Spangler is right. There are “failed” technologies that seemed to have universal applicability at first but have turned out to be mostly niche devices, like Segways. Spangler thinks VR will be more or less like Segways. Or 3D TV, to which he explicitly compares VR in his Op Ed piece. It’s a bad comparison. 3D TV is an embellishment on the high-end of an existing medium. It isn’t just the frosting on the cake, it is more like, the candy pieces in the frosting on the cake.

VR is something 100% different, in its immersiveness, in the natural real-world-style interactions it affords, and in the full range of interpersonal information it provides. Texting adds immediacy to the telegram. Phone calls add inflection to the immediate interaction. VR transmits all that plus body position data and head tracking — unconscious micro-motions integral to effective communication. It is this kind of full bandwidth exchange that makes VR unlike any other medium and ensures it will be with us in every room of the house in both stationary and mobile options.

It also addresses Spangler’s final, and dated, constraint — VR is isolating. He got jumped on for the next few days for that one, what with Oculus “Rooms” already up and running and more sure to come. The way we perceive these media transitions is predictable. TV felt isolating at first, because it changed existing ways of not being isolated. Now, watching TV is seen as a togetherness thing. Watching TV together is spending time together. Well, watching TV in VR together, no matter where our physical bodies might be, will be a thing; in fact, it already is. It’s one of the first things people want to do in “Rooms” — watch TV with their friends who are somewhere else.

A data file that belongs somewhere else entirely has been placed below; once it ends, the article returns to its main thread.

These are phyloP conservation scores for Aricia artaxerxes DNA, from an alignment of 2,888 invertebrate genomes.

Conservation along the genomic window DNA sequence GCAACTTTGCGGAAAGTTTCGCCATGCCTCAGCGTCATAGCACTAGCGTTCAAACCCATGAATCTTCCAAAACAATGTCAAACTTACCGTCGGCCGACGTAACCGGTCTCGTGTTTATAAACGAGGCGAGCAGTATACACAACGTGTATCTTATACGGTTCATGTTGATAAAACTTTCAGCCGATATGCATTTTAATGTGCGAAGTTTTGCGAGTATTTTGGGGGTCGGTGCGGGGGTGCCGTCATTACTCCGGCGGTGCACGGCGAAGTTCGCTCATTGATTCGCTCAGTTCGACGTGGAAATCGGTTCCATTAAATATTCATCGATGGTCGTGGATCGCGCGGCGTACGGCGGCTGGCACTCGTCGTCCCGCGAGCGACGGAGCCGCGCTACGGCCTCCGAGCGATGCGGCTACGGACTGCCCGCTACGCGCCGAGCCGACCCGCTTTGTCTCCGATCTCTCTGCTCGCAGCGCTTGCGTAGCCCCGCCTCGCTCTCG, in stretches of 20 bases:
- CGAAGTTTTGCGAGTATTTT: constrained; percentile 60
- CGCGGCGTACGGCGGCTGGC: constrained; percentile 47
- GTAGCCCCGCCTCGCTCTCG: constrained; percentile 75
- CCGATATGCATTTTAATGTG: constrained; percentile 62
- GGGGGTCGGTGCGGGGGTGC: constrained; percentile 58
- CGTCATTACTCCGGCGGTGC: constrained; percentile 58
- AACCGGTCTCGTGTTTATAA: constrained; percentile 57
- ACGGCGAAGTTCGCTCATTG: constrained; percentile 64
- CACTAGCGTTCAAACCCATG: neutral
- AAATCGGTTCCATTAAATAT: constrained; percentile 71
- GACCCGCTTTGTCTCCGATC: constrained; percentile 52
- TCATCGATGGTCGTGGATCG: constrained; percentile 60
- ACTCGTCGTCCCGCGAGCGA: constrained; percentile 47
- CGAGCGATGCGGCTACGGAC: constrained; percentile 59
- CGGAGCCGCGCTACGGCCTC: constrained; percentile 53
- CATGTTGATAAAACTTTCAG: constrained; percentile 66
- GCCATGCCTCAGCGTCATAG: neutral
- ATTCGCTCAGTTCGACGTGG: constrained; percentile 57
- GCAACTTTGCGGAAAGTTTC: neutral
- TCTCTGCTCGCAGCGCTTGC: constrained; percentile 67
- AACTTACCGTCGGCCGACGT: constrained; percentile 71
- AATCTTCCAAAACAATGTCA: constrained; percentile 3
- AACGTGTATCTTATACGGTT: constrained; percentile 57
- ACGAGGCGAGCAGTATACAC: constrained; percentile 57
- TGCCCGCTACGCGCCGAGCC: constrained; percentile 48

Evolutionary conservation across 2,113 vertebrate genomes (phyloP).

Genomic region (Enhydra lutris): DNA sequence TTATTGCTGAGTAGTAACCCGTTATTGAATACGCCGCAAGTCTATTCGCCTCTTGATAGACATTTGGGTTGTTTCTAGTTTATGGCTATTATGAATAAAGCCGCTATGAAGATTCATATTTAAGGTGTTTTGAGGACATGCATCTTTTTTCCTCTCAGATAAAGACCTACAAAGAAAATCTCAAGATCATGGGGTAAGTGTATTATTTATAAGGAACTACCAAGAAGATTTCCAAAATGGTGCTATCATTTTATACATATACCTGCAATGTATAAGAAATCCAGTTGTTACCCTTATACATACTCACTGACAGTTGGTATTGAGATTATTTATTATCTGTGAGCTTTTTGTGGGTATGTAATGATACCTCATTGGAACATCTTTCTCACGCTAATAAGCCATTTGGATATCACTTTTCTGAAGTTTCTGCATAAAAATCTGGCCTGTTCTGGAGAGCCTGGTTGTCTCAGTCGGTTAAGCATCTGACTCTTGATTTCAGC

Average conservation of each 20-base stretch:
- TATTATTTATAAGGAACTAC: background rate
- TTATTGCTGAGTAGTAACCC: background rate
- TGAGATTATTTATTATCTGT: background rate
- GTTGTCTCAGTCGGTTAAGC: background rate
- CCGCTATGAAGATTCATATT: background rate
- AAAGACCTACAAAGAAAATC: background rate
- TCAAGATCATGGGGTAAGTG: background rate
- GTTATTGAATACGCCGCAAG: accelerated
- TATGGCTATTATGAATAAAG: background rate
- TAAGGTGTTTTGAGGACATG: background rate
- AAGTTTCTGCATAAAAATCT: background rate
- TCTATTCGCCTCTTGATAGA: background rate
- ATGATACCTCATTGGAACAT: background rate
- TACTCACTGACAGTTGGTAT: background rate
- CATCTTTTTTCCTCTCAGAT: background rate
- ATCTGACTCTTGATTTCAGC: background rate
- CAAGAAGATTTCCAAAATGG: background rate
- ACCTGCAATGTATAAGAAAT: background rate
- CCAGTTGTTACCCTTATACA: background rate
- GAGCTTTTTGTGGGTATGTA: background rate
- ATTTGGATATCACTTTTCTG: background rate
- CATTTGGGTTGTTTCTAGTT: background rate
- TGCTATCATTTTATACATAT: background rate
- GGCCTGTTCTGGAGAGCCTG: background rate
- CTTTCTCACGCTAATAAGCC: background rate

I think we will look back on this period and say, “Ha! We thought it was about watching TV!” I think VR accoutrements will emerge, like TV Tables and Remotes did. I think Spangler will say he was just kidding. Which leads me to one last point. Now, we have to be surprising or novel or, more likely, shocking to gain attention in a marketplace where people’s focus is the most valuable commodity. Even though it isn’t a commodity. In VR, it will not be this way.

I am evolving a theory of the Universal Principles of Storytelling as we will see them applied in VR. One hypothesis within my theoretical framework is that the Place-Intimacy of VR eliminates the need to be shocking in order to gain attention and hold it. Feeling as close to someone as VR allows makes shocking too-shocking. You don’t want that stuff. The kind of content you’d like your young son or daughter to experience — that’s what I think will be most engaging in VR anyway.

I am aware that this flies in the face of predictions that VR will be the ultimate porn, for example. That’s not what I’m talking about. I’m talking about good storytelling, in the tradition of Gilgamesh and Homer, Dickens and Shakespeare. There will be porn. There will be Grand Canyon Hang Gliding and Virtual Iraq to treat PTSD. And, I believe, delivered episodically in little self-contained segments, there will also be a wonderful new wave of place-immersive storytelling.



Tom Nickel

Learning Technologist focusing on VR, Video, and Mortality … producer of Less Than One Minute and 360 degree videos